The biggest U.S. internet companies aim to marshal their millions of users Wednesday in the fight to preserve net-neutrality rules — a summon-the-masses strategy that successfully killed Hollywood-backed anti-piracy legislation five years ago but which may carry less power in today's GOP-dominated Washington.Google, Facebook, Amazon and Snapchat, along with an array of other websites and apps taking part in the “day of action,” believe a firehose of internet users can convince President Donald Trump's Federal Communications Commission to abandon its plan to gut the rules. The tactic mirrors the web "blackout" deployed in early 2012 to protest the Stop Online Piracy Act, which lawmakers dropped after receiving a flood of phone calls and emails.But the political winds in Washington have shifted. FCC Chairman Ajit Pai has vowed to roll back the rules requiring internet service providers like Comcast and Verizon to treat all web traffic equally, and he has the commission votes he needs, along with the support of congressional Republicans and Trump. For an internet industry that until recently enjoyed a cozy relationship with the Obama administration, the odds of moving the needle are more daunting this time.Still, activists organizing the Wednesday protest hope to make an impact.“It was clear to us as we headed into this fight that we're going to need one of these big moments,” said Evan Greer, campaign director at digital-rights group Fight for the Future. "It is a strategy that can make change even against what seems like insurmountable odds."The number of high-profile websites taking part in the effort continues to expand. Amazon and Reddit were among the first household names to sign up. They’ve since been joined by Facebook, Google and Twitter, as well as an eclectic mix of sites ranging from Yelp and Spotify to PornHub and Chess.com. Collectively, they touch millions of Americans every day. Many of the participants will display messages saying that without net-neutrality protections, ISPs could block certain websites, throttle internet speeds or charge people to access websites. They’ll then direct people to submit comments to the FCC and Congress demanding the existing rules be kept in place. “Our message reminds our members of their rights, and how the destruction of net neutrality would take away their freedom to choose what they do and see online,” said Elie Seidman, CEO of online dating site OkCupid. The approach comes directly from Fight for the Future's 2012 playbook, when the group helped lead a mass online protest against anti-piracy bills that enjoyed bipartisan support on Capitol Hill. Websites like Google warned the measures could spark online censorship and Wikipedia blacked out its content to demonstrate the potential impact of the bills, dubbed SOPA and PIPA. The protest sparked a deluge of angry emails and phone calls to congressional offices, and lawmakers on both sides of the aisle withdrew their support within days. Many political observers considered that campaign a triumph for online grassroots activism and an example of what can happen when the often-fragmented internet harnesses a collective voice. But five years ago, the internet industry had the implicit support of the Obama White House and the element of surprise in mounting a web campaign that Washington had never experienced before. This time, Republicans, who control all branches of government in Washington and are fully behind Pai's net-neutrality plans, won't be as easily moved."It's somewhere between SOPA-PIPA and much ado about nothing," one Republican lobbyist said of Wednesday's campaign. "It’s hard to imagine this gets a whole lot of political traction." "I think it maybe will get some attention, but in the end, I hope the argument is that we need a legislative solution," said Sen. John Thune (R-S.D.), who has repeatedly sought to get Democrats to the table on a net-neutrality bill. Democrats and activists fear Republicans want to enshrine into law a weaker set of protections than what currently exists in the FCC's rules. The major ISPs are preparing their own messaging to counter activists who say they are amassing too much power. AT&T is even planning to join the "day of action," saying it supports the principles of an open internet even as it backs Pai's efforts to roll back the Democratic-era net-neutrality rules. The telecom giant says it simply disagrees with the FCC's earlier decision to adopt utility-like regulation of internet providers, but Fight for the Future called AT&T's participation in the protest "laughable" and an "outrageous and a blatant attempt to confuse the public."In a sign of the rising tensions ahead of Wednesday's protest, AT&T complained that people couldn't share a link to its "day of action" statement on Twitter, pointing to a warning that pops up saying the material has been flagged as "potentially harmful" or violating its terms of service. Twitter didn't immediately respond to a request for comment.The internet action is aimed in large part at the FCC, which is accepting public comment on Pai's proposal and is seen as "where we will have the greatest impact," said Althea Erickson, Etsy’s head of global public policy. But organizers said they also plan to pressure members of Congress on the issue — and they're getting a friendly assist from Democrats.“We know what Mr. Pai is going to try and do, but our job is still the same, which is to create a citizen’s juggernaut to make sure that people understand that this concept known as net neutrality means that after you pay your internet access fee, you get to go where you want, when you want, how you want ,” Sen. Ron Wyden (D-Ore.) said. Sen. Bill Nelson (D-Fla.) appeared less certain of Wednesday's impact. But if the pro-net neutrality campaign can capture the same fervor as the anti-piracy five years ago, he said, “fasten your seat belt.” Ashley Gold, Li Zhou and Margaret Harding McGill contributed to this report.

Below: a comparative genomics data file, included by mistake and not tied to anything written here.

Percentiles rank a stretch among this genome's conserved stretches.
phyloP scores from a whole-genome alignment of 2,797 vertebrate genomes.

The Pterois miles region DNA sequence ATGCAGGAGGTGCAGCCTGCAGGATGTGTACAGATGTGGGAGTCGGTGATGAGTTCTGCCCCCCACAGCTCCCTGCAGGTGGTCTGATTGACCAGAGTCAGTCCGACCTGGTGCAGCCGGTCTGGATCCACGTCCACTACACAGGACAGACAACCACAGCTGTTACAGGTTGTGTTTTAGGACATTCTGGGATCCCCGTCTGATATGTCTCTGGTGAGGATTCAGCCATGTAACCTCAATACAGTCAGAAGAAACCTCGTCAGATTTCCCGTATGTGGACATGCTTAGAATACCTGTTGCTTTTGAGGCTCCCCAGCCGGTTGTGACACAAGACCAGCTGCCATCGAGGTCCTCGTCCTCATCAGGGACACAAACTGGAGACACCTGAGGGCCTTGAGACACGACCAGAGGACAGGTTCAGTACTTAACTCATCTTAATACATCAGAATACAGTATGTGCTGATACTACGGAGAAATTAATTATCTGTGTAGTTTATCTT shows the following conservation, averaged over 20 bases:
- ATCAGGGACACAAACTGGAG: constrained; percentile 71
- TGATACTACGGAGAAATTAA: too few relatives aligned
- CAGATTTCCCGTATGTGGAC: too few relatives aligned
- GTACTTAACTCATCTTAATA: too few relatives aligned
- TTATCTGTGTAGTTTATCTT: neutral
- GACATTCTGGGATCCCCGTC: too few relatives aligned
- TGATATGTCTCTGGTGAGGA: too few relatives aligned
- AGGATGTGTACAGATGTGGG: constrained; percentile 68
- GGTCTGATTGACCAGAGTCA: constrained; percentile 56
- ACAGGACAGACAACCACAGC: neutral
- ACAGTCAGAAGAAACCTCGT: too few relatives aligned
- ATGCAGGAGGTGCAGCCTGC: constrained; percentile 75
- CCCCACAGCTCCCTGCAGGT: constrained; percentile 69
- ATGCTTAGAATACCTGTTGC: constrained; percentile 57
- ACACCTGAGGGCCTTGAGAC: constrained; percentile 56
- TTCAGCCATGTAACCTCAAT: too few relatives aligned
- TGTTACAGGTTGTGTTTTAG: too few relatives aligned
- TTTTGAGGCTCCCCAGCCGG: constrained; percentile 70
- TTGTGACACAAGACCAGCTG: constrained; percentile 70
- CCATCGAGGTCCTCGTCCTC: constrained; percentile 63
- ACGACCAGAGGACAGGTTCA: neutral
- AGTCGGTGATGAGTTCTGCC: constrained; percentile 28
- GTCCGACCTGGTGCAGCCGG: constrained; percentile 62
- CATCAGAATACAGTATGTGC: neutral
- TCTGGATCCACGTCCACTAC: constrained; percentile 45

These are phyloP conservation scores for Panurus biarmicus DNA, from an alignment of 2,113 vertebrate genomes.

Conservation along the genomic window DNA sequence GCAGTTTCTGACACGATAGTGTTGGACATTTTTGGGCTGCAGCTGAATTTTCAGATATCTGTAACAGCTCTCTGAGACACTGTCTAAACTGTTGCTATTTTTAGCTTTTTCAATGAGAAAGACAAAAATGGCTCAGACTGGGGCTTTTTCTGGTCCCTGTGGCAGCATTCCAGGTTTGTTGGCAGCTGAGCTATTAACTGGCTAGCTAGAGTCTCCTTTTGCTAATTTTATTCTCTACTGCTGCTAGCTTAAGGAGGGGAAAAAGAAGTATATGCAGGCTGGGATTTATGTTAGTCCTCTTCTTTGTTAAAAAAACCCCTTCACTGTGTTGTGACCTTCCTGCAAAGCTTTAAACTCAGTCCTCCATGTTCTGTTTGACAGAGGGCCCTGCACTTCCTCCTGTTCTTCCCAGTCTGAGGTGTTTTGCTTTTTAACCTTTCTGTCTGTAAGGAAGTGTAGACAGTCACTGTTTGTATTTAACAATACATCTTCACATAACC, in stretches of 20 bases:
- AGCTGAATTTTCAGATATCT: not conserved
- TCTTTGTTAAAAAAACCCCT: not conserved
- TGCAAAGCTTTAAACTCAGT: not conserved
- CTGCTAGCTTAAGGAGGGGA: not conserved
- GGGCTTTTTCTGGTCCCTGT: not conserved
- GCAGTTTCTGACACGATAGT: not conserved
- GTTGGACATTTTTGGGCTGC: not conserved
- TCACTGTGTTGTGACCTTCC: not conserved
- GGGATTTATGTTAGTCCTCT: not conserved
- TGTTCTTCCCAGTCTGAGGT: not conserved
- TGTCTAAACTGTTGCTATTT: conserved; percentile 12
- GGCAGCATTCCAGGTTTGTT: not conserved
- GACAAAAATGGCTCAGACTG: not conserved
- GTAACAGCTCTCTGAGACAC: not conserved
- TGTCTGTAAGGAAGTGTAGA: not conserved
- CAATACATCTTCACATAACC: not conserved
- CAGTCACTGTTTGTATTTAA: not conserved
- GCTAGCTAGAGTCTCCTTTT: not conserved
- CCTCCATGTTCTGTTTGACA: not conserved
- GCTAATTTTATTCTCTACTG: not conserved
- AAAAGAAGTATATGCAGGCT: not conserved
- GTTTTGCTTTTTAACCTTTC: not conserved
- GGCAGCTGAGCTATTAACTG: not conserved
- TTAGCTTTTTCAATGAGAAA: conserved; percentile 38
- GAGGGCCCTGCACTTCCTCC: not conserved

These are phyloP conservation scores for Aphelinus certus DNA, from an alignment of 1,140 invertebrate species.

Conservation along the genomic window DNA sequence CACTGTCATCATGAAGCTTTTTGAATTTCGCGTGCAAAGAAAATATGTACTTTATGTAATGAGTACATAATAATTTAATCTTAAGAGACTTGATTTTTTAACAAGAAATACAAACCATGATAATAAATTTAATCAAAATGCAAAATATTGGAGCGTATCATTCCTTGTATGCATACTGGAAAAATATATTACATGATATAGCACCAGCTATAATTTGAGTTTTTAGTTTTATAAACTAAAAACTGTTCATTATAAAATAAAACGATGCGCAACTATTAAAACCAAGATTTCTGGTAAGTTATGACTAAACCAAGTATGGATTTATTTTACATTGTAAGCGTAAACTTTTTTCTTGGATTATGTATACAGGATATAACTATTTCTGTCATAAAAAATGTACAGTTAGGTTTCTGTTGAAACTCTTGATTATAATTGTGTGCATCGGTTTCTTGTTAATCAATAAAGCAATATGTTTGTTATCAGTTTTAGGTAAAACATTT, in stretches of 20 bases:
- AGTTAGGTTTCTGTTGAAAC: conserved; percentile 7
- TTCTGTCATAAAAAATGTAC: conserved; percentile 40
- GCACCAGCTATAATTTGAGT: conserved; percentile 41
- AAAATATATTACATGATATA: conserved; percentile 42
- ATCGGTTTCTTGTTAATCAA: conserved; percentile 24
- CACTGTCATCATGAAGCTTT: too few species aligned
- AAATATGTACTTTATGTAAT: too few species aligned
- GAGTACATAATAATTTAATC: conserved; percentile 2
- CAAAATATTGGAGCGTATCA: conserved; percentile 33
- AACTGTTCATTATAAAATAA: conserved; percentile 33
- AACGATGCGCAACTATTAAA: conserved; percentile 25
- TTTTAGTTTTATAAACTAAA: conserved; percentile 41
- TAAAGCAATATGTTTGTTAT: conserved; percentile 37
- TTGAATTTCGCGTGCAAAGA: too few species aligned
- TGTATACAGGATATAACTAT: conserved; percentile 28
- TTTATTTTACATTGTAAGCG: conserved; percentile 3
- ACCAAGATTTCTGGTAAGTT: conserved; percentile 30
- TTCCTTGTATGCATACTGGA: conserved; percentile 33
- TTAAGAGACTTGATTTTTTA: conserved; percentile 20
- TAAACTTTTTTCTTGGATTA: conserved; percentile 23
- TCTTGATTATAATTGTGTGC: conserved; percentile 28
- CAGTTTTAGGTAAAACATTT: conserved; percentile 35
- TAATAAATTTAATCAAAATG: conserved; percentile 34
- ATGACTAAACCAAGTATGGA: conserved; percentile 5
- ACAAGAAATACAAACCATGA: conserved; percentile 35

As the first deadline for public comment on the FCC's rollback of net neutrality rules approaches, many of the worldwide web's biggest success stories are weighing in.
DISH Network Corp. (DISH), has sped-up the integration process of its Hopper DVRs with the Alexa voice-control technology developed by Amazon.Com Inc. (AMZN).